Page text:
• In the episode "Too Hot to Handle" the outlaws steal Prince John's supply of water in order to help villagers struggling through a drought. Because they're all idiots, they donít bother to hide the water barrels that are clearly marked with John's insignia. When Prince John turns up and discovers the barrels in the middle of Locksley, he drowns a man in the drinking water. Thanks, heroes.
    • Everyone treats the mentally-unhinged Isabella like crap, and then they look surprised when she goes mad and starts killing everyone.
  • In the Run For Your Life episode "Down With Willy Hatch," Paul's friend Willy (a stand-up comic) is framed for statutory rape, not the best thing for a man on the verge of a nervous breakdown. Paul clears his name and convinces Willy to take to the stage... but when he bombs, Willy's no longer just on the verge of a nervous breakdown.
  • The Sarah Connor Chronicles: Nice job figuring out Cromartie's plan, Sarah. Go ahead, call John and warn him Cromartie is after him. Wait, is that a phone tap... into the local cellular tower... oops.
  • Smallville:
    • Nice job stabbing Brainiac with the knife from the Fortress of Solitude, Clark. You gave Brainiac a way to interface with the Fortress and release General Zod from the Phantom Zone.
    • Nice job releasing nearly a dozen other Phantom Zone prisoners, each of whom are equally as dangerous or possibly even more dangerous than Zod, during your own escape after Zod traps you there, Clark.
    • And of course, nice job simply splitting Davis Bloome and Doomsday apart instead of killing Doomsday, Clark. Davis goes crazy and kills Jimmy.
  • Sherlock: Nice job going in the cabbie, Sherlock. You put your life at risk. Now John has to save your rear end.
    • Nice job trying to deal with the gangster, genius. Now you're going to get strangled.
    • Way to go, Watson. Your snarkiness with the Black Lotus got you captured. Now Sherlock has to save your hide.
    • Ugh. Here we go again. Sherlock, you're untying John and Sarah with the dude that tried to kill you? Uh...
    • Seriously, Sherlock. You're trying to box a professional killer, and you're bloody-awful at it.
    • Nice job shooting Magnussen in front of everyone, Sherlock. Now you're going to get arrested.
  • Stargate Atlantis:
    • As a whole, this show is one massive exercise in Nice Job Breaking It, Hero:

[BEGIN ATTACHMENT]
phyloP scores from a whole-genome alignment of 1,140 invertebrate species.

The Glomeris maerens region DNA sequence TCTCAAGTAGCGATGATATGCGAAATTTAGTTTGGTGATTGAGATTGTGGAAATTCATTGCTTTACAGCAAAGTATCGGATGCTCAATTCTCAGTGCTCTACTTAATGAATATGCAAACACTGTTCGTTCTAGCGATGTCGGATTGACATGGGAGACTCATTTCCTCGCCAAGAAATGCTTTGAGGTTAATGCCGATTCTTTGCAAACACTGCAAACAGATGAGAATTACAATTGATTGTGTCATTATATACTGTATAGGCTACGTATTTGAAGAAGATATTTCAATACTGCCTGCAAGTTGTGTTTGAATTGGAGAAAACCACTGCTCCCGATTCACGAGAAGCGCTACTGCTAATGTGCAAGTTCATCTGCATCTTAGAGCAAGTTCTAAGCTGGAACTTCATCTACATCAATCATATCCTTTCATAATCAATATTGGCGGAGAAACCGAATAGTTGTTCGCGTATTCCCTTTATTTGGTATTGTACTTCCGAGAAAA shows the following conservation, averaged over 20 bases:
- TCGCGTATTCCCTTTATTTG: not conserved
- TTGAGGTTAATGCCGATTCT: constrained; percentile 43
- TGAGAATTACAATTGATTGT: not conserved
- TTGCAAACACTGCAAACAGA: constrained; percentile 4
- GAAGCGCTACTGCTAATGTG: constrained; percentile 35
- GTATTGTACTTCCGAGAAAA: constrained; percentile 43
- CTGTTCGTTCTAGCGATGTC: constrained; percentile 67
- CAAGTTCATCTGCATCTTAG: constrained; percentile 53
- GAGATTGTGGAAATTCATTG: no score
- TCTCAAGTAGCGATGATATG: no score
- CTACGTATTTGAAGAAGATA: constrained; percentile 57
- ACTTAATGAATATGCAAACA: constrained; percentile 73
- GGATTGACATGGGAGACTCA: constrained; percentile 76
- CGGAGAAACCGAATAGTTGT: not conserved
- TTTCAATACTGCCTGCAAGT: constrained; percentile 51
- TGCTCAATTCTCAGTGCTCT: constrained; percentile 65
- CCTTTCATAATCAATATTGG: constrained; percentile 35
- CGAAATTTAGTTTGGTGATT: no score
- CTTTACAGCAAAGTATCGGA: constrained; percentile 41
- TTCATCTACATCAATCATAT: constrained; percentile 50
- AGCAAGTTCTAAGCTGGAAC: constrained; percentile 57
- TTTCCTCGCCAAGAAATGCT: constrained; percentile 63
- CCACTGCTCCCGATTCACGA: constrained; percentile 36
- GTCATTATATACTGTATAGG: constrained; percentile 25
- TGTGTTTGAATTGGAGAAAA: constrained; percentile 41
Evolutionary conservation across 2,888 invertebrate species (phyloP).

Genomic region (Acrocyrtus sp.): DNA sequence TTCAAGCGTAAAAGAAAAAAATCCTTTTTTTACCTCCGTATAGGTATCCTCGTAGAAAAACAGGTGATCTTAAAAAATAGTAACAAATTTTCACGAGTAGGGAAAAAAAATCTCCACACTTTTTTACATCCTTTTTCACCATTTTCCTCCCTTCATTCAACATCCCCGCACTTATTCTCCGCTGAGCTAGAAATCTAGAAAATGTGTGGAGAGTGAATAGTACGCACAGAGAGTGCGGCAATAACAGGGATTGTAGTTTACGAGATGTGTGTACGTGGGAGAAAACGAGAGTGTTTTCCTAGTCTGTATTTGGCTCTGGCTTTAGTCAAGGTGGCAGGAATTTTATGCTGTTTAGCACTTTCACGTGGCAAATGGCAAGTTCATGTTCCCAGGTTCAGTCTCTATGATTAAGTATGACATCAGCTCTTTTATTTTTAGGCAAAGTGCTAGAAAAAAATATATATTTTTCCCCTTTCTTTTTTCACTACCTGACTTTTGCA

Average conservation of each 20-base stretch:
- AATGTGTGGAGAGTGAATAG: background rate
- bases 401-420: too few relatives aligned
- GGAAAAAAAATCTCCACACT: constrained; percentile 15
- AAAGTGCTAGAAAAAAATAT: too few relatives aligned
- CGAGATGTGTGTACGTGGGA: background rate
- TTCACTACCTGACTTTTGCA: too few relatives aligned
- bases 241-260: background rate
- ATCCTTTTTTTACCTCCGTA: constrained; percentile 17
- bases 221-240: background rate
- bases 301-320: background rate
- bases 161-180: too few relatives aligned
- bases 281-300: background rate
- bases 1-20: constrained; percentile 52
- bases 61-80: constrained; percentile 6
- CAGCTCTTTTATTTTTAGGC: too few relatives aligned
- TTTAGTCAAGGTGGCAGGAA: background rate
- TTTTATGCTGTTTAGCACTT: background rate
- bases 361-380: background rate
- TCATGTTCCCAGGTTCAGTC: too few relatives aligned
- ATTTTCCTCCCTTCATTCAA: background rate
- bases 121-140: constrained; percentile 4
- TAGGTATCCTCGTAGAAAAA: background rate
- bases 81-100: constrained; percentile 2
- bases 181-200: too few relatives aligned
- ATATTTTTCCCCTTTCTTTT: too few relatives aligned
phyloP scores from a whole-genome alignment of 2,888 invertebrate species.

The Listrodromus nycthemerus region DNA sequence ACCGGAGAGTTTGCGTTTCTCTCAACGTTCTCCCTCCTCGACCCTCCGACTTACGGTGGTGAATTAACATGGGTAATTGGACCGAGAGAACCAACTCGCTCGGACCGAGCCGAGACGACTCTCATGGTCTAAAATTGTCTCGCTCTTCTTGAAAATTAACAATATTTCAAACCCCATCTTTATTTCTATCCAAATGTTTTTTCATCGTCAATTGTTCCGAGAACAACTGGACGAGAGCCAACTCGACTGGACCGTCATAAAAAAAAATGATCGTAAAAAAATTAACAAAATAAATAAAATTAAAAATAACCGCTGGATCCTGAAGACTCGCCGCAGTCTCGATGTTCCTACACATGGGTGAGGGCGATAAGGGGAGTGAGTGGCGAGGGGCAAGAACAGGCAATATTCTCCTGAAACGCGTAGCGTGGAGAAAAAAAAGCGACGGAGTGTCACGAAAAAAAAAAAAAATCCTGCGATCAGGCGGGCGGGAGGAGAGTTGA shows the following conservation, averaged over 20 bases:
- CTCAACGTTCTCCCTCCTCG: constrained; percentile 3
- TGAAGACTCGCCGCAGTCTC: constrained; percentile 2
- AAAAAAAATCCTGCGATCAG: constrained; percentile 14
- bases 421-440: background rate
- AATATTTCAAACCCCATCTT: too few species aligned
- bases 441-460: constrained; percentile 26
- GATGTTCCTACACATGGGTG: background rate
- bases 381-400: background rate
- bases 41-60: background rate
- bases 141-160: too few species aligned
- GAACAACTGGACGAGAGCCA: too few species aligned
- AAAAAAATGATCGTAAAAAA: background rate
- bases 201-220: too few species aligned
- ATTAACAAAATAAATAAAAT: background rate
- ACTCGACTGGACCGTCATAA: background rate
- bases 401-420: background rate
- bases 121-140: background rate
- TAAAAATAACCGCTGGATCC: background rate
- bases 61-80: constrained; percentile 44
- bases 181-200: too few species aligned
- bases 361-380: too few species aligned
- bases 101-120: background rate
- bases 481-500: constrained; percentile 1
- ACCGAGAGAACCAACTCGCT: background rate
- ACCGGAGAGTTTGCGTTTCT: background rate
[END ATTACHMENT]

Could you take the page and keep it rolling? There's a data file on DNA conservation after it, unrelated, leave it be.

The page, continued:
• Our heroes woke up the Wraith, inflicting them upon the galaxy and angry because of the lack of "food" (humans). The Wraith were always bad news, but their newly accelerated schedule has resulted in many worlds wiped off the map, and everyone working on a way to stop them finding out they have a few decades less than they thought. Not that they stood a chance in hell, mind you, but they could at least have built up their populations enough to weather the culling.
    • Next is the Genii, one of those working on a plan to stop the Wraith, flawed though it was. Mistrust on both sides made them enemies for the better part of two seasons, up until a new leader came into power. All because they were trying to trade C4 as "farming tools"...
    • Then they turn a Wraith into an amnesiac human. He starts to turn back, but not all the way, and so once he remembers who he really is and escapes, he finds his people no longer want him now that he's half-human. By now, he's out to overthrow humans and Wraith and have the other human-Wraith hybrids he's created rule. He didn't hate humans that much, though, until our designated heroes betrayed him further, though.
    • Then they turn the Replicators against the Wraith... and the Replicators decide that the best way to fight the Wraith was to attack their food supply (of course, they may have done this out of spite because they already hated humans and Ancients).
    • In short, all three major threats to humans in the Pegasus Galaxy were created by the Atlantis team. They really, really should have just stayed at home.
      • It was even lampshaded when the combined peoples of the Pegasus Galaxy put Sheppard's team on trial for doing all of this, and call them out on every single mistake mentioned above. The trial, by extension, was to convict the Atlantis expedition as a whole, but they were smart enough to realize trying to tackle that beast directly was not going to end well. During the trial, Sheppard and Woolsey do make the point that, while the Atlantis expedition did screw things up pretty bad, they've also been risking their lives trying to fix their mistakes every since. Without them, there's a good chance the Wraith would have kept on culling humans without strong opposition indefinitely.